Marxism is not a doctrine based on the Gospel, but rather on class struggle. And it is not because Russian action is promoted by the bourgeoisie of that country that it should be condemned. On the contrary: imperialist oppression of Russia, which is an oppression on both Russian proletariat and Russian bourgeoisie itself, forced Putin to defend the interests of the Russian people as a whole to curb this oppression. As Leon Trotsky said: “the bourgeoisie of the backward countries is, at the same time, a semi-oppressive and semi-oppressed class, semi-exploitative and semi-exploited, because while oppressing and exploiting the proletariat of their country, it is oppressed and exploited by the imperialist bourgeoisie.” The current struggle in Ukraine is against oppression and exploitation by imperialism, which unifies the interests of both Russian bourgeoisie and proletariat. In this sense, because it represents a struggle of the peoples of the world against imperialism, we can consider that it is a struggle of all the national bourgeoisie of the backward countries and the international proletariat (be it from late countries or from imperialist countries).

Nor is it valid to affirm that “workers are the main victims of war, so it is for their own interests the defence of peaceful times”, made in the Avante! by Ângelo Alves, member of the Political Committee of the CPC. Following this reasoning, workers also should not have stood up against imperialism in the wars of national liberation in Algeria, Syria or Afghanistan — all of them conduct not by the working class, but by the national bourgeoisie of these countries, but supported by the workers as a decisive force for their victory. If the armed struggle would have been replaced by a “process of dialogue with a view to a political solution to the conflict,” as the CPC suggested for the Ukraine conflict, this “political solution”, presented by CPC, would be more beneficial to imperialism and the Russian bourgeoisie than to workers across Europe and the world. The national liberation war, in turn, is the real “political solution” for workers, because ─ as we are already seeing with the enormous crisis in the structures of the imperialist regime generated by Russia’s actions ─ strongly destabilizes and weakens the system of imperialist domination worldwide.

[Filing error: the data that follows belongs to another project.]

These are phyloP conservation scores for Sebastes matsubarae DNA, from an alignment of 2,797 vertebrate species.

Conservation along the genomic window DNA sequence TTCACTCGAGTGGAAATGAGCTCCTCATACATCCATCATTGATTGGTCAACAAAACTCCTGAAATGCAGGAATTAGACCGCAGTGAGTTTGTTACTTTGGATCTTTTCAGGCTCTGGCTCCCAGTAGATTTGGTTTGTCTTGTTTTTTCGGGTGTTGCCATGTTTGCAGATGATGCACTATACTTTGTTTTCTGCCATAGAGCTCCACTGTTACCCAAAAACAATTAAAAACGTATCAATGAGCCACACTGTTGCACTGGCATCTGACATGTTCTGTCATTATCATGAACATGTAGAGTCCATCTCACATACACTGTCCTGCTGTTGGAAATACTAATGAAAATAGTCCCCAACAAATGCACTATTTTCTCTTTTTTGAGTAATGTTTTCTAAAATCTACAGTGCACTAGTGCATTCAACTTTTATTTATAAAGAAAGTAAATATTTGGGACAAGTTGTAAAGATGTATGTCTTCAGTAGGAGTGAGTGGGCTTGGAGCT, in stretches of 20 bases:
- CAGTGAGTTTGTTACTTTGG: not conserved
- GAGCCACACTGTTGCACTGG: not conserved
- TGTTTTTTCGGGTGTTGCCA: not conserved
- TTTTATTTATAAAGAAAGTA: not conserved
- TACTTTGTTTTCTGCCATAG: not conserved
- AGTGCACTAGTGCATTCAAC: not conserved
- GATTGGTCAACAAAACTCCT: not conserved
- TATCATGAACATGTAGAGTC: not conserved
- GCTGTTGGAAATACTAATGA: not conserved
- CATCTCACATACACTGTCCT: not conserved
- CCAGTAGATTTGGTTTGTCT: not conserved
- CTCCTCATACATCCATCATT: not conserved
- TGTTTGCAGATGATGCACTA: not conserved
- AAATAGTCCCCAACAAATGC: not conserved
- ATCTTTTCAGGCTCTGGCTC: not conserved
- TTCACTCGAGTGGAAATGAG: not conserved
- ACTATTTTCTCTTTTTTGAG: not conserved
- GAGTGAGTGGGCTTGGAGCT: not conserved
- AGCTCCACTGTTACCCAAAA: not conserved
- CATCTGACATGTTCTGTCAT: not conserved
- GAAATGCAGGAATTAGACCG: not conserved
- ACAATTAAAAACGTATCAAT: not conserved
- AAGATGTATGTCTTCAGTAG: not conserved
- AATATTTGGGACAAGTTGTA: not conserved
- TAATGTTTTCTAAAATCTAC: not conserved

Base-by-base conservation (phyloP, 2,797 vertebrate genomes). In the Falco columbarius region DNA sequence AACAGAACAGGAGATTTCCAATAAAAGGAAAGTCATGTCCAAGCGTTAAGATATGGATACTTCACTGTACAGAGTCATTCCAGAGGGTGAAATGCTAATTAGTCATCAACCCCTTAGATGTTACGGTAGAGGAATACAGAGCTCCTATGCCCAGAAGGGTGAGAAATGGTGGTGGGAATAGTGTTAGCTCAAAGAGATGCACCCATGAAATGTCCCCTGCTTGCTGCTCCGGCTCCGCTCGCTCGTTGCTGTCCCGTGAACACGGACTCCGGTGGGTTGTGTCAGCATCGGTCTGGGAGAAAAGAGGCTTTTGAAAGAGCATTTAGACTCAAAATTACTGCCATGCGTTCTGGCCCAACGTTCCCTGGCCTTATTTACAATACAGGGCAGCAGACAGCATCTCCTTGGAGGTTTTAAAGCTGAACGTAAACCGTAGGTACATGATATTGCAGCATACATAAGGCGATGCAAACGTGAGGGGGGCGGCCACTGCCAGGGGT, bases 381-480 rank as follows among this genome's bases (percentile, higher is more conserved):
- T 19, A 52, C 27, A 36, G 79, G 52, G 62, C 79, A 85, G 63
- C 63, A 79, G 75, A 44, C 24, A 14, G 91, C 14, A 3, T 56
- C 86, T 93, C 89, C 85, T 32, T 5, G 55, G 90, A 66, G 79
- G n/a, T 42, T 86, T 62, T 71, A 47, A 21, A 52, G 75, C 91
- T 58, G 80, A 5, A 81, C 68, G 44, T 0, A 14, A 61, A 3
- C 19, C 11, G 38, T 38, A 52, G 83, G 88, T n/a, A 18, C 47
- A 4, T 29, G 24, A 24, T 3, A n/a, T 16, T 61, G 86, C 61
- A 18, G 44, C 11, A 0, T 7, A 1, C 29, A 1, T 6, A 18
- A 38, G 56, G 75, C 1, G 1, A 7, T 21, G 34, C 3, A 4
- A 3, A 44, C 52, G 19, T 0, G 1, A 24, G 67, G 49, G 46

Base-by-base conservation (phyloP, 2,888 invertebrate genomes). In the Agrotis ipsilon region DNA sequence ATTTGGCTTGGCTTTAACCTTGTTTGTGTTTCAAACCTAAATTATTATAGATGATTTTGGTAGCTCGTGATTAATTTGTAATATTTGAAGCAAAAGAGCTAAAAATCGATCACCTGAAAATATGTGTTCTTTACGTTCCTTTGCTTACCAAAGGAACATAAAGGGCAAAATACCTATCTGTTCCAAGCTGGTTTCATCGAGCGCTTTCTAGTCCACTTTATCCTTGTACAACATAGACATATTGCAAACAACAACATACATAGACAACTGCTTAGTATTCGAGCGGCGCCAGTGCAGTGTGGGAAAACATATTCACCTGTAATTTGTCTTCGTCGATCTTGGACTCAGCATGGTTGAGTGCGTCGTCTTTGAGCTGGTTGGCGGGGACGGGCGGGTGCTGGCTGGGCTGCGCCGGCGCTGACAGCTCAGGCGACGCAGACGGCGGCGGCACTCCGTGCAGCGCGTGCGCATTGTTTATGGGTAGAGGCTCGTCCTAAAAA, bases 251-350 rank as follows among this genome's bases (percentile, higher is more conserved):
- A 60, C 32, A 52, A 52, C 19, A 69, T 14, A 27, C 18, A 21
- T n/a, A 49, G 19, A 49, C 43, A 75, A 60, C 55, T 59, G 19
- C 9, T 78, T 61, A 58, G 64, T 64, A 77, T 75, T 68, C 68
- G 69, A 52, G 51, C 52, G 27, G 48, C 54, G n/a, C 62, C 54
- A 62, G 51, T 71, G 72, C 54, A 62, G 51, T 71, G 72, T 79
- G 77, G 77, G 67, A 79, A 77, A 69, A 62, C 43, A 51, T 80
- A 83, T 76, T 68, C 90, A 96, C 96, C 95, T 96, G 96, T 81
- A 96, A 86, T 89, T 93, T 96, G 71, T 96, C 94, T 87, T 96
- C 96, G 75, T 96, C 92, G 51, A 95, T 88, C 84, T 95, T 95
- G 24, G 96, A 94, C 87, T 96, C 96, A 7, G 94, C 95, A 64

If the countries in Africa and Asia had replaced the armed struggle between the 1940s and 1960s with a “process of dialogue” with the colonial powers, the imperialist regime would have preserved itself exactly as it was, and not weakened — as it eventually did, leading to the independence of dozens of nations.